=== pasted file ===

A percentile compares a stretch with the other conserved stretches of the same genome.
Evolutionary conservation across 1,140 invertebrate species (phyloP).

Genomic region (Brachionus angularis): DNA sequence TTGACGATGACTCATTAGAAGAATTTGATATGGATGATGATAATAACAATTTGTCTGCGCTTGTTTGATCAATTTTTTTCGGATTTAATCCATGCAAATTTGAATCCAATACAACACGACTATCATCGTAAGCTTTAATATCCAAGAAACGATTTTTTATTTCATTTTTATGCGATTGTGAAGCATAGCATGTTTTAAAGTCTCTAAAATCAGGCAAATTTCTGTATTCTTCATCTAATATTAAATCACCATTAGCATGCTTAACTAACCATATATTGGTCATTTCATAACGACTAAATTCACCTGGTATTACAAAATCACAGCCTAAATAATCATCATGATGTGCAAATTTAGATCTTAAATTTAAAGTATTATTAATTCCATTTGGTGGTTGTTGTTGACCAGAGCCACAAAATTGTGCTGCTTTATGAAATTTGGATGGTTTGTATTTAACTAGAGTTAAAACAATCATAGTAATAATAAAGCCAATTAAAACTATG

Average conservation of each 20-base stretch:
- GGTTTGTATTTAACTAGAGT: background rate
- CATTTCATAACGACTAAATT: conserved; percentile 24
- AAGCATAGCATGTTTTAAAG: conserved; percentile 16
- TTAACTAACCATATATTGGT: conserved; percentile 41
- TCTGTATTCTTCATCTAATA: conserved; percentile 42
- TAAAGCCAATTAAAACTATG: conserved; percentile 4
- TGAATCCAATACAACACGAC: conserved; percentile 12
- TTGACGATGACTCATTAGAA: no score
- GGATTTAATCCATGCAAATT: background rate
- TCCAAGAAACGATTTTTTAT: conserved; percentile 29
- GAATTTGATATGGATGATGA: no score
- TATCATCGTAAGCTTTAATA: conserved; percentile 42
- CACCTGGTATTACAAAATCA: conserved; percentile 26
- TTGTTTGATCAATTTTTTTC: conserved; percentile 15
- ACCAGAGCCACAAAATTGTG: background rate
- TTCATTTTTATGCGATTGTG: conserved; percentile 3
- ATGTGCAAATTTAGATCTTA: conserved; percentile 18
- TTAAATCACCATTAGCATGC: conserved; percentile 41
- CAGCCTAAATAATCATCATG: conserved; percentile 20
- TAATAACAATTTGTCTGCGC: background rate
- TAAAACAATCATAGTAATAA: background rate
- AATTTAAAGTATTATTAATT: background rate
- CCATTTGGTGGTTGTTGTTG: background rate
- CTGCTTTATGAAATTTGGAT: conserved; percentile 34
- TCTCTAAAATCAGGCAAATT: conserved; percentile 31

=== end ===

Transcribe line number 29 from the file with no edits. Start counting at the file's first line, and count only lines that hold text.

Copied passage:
- TCTCTAAAATCAGGCAAATT: conserved; percentile 31